Tag: literature

Translator Valerie Minogue talks through the tricky decisions she had to make when translating two novels by Zola for Oxford World’s Classics.

Literary translation: problems and perils

Translating a literary work is a serious challenge. The translator somehow has to move a text into the target language while preserving as much as possible of the quality and character, the ‘spirit’ of the original. A tall order that involves the translator in the tricky task of carrying the distinctive character and rhythms of […]

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The sequel to 'The Hundred and One Dalmatians' is called 'The Starlight Barking'.

Book quiz: spot the sequel

Book lovers will definitely know about some sequels to famous novels. These can be in series – the sequels to the Harry Potter, Twilight, and Hunger Games books for instance – or initially unplanned. Much discussion was caused in 2015 when Harper Lee’s second novel, Go Set a Watchman, was billed as a follow-up to To Kill a Mockingbird (though we […]

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Next to reading Jane Austen's novels, we love watching adaptations of them - but how historically accurate has the dialogue been over the past few years?

Love and language in Jane Austen adaptions

Jane Austen achieved some success as an author during her own lifetime. Her first published novel, Sense and Sensibility (1811), was reviewed well and sold out of copies after about a year. Her second, Pride and Prejudice also sold well as did Mansfield Park, followed by Emma. She completed six novels in all, but the […]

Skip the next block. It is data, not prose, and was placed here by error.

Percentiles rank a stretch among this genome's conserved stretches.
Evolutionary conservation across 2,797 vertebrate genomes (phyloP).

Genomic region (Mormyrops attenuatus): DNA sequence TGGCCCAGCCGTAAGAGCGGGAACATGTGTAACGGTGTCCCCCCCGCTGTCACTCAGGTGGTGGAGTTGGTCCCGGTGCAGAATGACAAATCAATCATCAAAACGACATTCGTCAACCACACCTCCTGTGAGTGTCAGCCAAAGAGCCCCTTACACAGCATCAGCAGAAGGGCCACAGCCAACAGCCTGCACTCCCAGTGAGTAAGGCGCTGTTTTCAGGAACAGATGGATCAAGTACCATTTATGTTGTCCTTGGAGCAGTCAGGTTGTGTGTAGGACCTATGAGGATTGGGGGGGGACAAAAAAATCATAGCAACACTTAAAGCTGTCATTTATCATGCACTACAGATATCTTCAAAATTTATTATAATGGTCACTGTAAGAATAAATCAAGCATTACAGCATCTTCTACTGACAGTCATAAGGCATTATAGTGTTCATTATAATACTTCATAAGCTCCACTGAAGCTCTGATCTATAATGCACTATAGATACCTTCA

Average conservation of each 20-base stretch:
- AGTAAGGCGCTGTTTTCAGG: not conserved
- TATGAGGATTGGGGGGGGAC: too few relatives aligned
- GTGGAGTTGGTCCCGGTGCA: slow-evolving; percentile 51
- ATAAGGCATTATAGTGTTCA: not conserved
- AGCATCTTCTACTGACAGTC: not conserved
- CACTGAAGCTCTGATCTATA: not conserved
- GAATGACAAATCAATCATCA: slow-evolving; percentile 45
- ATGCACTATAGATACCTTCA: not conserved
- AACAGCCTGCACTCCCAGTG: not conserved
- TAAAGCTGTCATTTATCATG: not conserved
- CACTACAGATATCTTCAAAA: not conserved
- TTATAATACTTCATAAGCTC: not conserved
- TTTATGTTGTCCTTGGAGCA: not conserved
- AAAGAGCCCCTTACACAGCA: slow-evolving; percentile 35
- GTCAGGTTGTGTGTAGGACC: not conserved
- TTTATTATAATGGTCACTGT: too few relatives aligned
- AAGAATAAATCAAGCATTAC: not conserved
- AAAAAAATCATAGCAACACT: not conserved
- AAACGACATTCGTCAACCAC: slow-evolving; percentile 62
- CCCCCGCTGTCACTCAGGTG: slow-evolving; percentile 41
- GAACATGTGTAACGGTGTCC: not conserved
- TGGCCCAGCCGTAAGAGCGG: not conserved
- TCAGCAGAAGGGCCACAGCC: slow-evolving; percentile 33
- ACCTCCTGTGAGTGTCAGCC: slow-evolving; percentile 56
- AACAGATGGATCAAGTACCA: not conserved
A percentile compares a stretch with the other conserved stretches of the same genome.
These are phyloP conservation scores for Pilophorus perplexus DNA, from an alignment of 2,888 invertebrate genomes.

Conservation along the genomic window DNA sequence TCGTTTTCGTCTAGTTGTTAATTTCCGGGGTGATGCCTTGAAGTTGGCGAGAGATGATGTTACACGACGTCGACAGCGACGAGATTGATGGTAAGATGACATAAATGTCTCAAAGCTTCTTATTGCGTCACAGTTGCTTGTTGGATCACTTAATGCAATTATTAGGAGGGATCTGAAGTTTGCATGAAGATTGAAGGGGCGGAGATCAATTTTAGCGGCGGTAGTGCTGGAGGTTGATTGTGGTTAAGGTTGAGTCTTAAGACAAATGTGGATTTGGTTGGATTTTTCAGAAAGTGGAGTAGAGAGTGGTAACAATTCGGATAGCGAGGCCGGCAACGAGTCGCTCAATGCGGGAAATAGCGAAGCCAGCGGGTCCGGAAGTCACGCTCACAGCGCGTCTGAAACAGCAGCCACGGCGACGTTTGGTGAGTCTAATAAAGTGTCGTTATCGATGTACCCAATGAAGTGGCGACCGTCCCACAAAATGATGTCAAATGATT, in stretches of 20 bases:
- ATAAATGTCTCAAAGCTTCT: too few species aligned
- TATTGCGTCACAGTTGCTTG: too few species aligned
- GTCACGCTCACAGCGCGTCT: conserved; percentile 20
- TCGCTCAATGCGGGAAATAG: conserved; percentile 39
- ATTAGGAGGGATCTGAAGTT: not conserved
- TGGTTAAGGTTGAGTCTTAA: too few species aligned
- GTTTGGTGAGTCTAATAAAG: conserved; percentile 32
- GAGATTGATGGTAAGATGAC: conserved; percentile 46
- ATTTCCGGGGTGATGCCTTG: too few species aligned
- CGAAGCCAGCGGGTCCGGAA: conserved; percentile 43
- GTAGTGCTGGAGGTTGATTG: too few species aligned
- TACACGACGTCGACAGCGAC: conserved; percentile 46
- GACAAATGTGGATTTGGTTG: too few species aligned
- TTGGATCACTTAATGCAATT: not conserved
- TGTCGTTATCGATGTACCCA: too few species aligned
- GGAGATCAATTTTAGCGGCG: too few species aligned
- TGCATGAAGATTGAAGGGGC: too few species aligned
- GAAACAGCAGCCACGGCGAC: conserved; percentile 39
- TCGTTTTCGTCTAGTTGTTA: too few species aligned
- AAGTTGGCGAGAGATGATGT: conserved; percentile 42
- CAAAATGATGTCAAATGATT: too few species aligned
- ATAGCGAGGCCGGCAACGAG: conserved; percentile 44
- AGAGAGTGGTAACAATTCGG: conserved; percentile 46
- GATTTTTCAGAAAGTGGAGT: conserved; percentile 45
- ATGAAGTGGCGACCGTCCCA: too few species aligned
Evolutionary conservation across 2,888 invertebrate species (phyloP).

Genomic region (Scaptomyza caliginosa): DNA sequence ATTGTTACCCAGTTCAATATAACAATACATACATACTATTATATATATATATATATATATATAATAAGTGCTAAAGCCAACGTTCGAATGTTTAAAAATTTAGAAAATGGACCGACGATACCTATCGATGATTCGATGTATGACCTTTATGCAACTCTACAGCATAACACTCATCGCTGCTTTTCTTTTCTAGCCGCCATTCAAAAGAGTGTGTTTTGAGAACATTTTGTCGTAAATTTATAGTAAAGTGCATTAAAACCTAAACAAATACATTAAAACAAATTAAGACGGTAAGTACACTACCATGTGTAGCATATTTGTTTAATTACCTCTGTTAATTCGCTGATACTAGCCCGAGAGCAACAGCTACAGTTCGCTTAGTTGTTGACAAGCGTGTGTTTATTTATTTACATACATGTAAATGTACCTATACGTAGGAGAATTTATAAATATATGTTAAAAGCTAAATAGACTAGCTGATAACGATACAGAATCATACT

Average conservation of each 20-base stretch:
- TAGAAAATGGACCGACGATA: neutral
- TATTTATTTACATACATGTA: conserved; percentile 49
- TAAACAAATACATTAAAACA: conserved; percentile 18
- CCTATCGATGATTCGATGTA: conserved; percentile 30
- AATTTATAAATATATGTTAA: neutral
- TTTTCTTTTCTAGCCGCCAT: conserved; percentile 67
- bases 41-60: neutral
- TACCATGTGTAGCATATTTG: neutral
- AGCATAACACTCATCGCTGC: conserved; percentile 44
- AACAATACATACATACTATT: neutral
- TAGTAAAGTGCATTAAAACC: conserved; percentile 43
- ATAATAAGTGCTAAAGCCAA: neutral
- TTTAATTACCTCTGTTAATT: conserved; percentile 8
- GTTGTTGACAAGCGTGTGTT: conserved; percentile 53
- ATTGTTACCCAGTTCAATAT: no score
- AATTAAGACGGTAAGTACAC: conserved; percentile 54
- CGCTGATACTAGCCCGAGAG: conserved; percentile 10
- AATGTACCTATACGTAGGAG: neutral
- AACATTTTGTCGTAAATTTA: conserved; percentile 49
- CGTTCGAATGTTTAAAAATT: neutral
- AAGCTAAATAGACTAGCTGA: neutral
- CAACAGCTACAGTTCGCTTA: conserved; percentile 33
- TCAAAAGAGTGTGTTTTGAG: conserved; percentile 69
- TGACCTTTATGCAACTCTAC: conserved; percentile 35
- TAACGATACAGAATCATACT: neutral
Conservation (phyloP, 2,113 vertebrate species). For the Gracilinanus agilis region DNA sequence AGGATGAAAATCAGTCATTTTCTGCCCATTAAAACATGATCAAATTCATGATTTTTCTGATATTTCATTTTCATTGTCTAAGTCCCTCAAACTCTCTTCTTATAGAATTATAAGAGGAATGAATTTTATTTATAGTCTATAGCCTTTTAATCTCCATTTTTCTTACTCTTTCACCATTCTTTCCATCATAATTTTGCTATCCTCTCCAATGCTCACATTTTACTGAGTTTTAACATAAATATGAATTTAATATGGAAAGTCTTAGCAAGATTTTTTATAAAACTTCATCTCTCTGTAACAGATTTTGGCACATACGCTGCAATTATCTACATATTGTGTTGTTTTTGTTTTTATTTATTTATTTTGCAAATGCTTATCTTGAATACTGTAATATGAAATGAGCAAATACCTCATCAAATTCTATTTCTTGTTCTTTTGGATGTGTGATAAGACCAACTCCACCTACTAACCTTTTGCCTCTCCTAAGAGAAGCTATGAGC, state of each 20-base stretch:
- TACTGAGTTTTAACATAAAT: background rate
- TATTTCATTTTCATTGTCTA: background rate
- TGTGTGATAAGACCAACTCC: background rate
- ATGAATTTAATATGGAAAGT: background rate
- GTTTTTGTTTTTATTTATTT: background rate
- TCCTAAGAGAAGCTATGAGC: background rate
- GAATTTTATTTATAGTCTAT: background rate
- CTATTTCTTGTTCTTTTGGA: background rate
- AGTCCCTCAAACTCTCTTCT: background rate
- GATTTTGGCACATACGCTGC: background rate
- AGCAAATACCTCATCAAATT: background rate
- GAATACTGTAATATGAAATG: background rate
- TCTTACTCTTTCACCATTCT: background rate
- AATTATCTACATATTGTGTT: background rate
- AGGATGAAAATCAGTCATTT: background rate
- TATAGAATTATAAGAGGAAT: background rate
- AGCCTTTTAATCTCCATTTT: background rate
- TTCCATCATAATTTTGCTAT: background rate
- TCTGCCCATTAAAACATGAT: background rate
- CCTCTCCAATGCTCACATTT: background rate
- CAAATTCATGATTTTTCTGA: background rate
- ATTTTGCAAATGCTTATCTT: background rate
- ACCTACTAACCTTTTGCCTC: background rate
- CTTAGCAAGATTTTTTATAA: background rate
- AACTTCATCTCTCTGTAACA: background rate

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A rallying cry for more subgenres, please

Spend twenty minutes on Pandora and you’ll be told that you prefer folk-influenced indie rock with strong harmonies. Toss a few star ratings into your Netflix account, and they’ll offer you a near-endless supply of dark murder mysteries with a strong female lead. Somehow, though, the technology gods have not seen fit to bestow on […]

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Which Harry Potter character are you?

Which Harry Potter character are you?

The Harry Potter universe keeps expanding, with 2016 seeing both a film of Fantastic Beasts and Where to Find Them and a stage play, Harry Potter and the Cursed Child.  J.K. Rowling is nothing if not a linguistic innovator, and we’ve already explored the Harry Potter books’ linguistic innovation and use of Latin. Given Rowling’s love of language, both […]

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The Jungle Book

Rudyard Kipling and The Jungle Book in the Oxford English Dictionary

“I am, by calling, a dealer in words; and words are, of course, the most powerful drug used by mankind.”  Rudyard Kipling’s linguistic legacy is apparent from the more than 2500 quotations from his works that appear in the Oxford English Dictionary (OED); the term Kiplingism even has its own entry. This turns out to […]

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Clock gear set

15 words invented by authors

Inventors’ Day is typically celebrated in honour of all the great minds past and present that have come up with a process or thing that helped make our everyday lives easier. But what about those inventors of words that have enriched our lexicon with their language? Let’s take a look at fifteen authors, and the words […]

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Virginia Woolf quotations

5 beautiful Virginia Woolf quotations

25 January 1882 was the day on which Virginia Woolf was born. To celebrate the birthday of the renowned novelist, essayist, and feminist icon, we’ve taken a look in Oxford Essential Quotations to pick out some of her most memorable moments. “One cannot think well, love well, sleep well, if one has not dined well.” […]

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